Jump to content

Diverted drugs, got caught, fired and arrested...

Recovery   (41,124 Views 20 Comments)
by erem erem (New Member) New Member

934 Visitors; 3 Posts

advertisement

I am an RN. I made a terrible mistake and diverted drugs at the hospital I worked at. I got caught, then fired, then immediately arrested. I was recommended for outpatient treatment for 9 weeks and I am 56 days clean. I am a few weeks into a four month probation. Then the charges will be dropped. Law enforcement notified the department of health and I will tell them my situation, and how I am in recovery and eager to continue working as a nurse, and eager to join IPN if it will help me save my license. It will take several months for the BON to make their decision and in the meantime I can work and was in fact offered a new job in a different type of setting where I would not have to administer narcotics. My dilemma today is that before I start this new job I think I need to sit down with my new manager and honestly tell her that 1) I am on probation for the next 3 months, and my probation officer will be calling to verify my employment and let her know that I am being supervised by her. (my manager would not have to do anything). 2) I also want to tell my new manager that it will be very likely that in a few months I will be entering the IPN program, again in my new position I would not be handling narcotics and frequent drug testing, and the only thing she would have to do is send in the quartly reports they require. This new manager seems really nice and down to earth and I would like to start out at this new place knowing now if this will be a major problem for her or not. Is this the right thing to do? How do you think that would go over?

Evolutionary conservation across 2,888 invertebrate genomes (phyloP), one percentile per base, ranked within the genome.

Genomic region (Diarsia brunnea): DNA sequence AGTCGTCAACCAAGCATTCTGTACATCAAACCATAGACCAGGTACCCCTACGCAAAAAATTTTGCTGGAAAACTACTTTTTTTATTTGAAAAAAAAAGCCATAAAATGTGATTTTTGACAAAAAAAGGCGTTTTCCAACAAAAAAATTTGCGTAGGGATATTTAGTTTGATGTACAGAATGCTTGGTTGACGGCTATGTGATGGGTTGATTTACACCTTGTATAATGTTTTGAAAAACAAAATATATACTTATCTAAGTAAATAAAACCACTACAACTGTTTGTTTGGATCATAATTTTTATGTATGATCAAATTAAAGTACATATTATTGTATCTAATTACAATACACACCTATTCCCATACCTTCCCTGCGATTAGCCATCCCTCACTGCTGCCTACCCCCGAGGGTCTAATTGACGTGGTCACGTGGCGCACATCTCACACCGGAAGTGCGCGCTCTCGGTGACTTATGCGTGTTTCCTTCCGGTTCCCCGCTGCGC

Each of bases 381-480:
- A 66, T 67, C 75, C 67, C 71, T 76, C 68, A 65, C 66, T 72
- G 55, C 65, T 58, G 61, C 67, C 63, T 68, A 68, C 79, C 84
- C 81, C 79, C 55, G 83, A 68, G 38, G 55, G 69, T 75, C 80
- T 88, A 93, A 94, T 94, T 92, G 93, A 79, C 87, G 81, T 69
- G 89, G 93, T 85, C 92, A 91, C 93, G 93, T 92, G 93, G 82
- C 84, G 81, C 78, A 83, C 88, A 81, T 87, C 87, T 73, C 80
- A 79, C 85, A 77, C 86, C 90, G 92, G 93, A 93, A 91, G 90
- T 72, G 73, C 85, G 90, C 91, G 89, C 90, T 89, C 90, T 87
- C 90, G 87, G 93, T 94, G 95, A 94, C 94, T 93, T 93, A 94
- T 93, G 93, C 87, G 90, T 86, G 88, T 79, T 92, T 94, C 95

Share this post


Link to post
Share on other sites

catmom1 works as a MDS Coordinator.

10,515 Visitors; 337 Posts

I think that honesty is the only way to go. If this manager is as nice as she sounds , it should be fine.

As one hiring manager who gave me a job said to me: "Everyone makes mistakes. Yours just happen to be public." I was so grateful to him for this attitude.

Best wishes,

Catmom :paw:

Share this post


Link to post
Share on other sites

3 Followers; 95,681 Visitors; 36,467 Posts

Best wishes with the new job and in your recovery.

Share this post


Link to post
Share on other sites

772 Visitors; 9 Posts

I am an RN. I made a terrible mistake and diverted drugs at the hospital I worked at. I got caught, then fired, then immediately arrested. I was recommended for outpatient treatment for 9 weeks and I am 56 days clean. I am a few weeks into a four month probation. Then the charges will be dropped. Law enforcement notified the department of health and I will tell them my situation, and how I am in recovery and eager to continue working as a nurse, and eager to join IPN if it will help me save my license. It will take several months for the BON to make their decision and in the meantime I can work and was in fact offered a new job in a different type of setting where I would not have to administer narcotics. My dilemma today is that before I start this new job I think I need to sit down with my new manager and honestly tell her that 1) I am on probation for the next 3 months, and my probation officer will be calling to verify my employment and let her know that I am being supervised by her. (my manager would not have to do anything). 2) I also want to tell my new manager that it will be very likely that in a few months I will be entering the IPN program, again in my new position I would not be handling narcotics and frequent drug testing, and the only thing she would have to do is send in the quartly reports they require. This new manager seems really nice and down to earth and I would like to start out at this new place knowing now if this will be a major problem for her or not. Is this the right thing to do? How do you think that would go over?

erem , I'm reading your post and there are some huge issues that I don't understand. If you were arrested and the BON was notified, your license should have been suspended immediately. You must have plead guilty to something if they gave 4 months probation. Dropped charges ?? I'm not trying to scare you but BON doesn't give a hoot how "eager" you are to continue working as a nurse , they have listened to thousands of explanations. Being referred to IPN is just the start of a very long, expensive and difficult path.

I'm also bothered that you seem to have forgotten why you are in this situation. "I made a mistake and was diverting drugs" sounds a lot better than " I got caught stealing drugs from work". Please don't get me wrong : I wish you the best. Please stay with your recovery program. One more thing **** Hire a lawyer !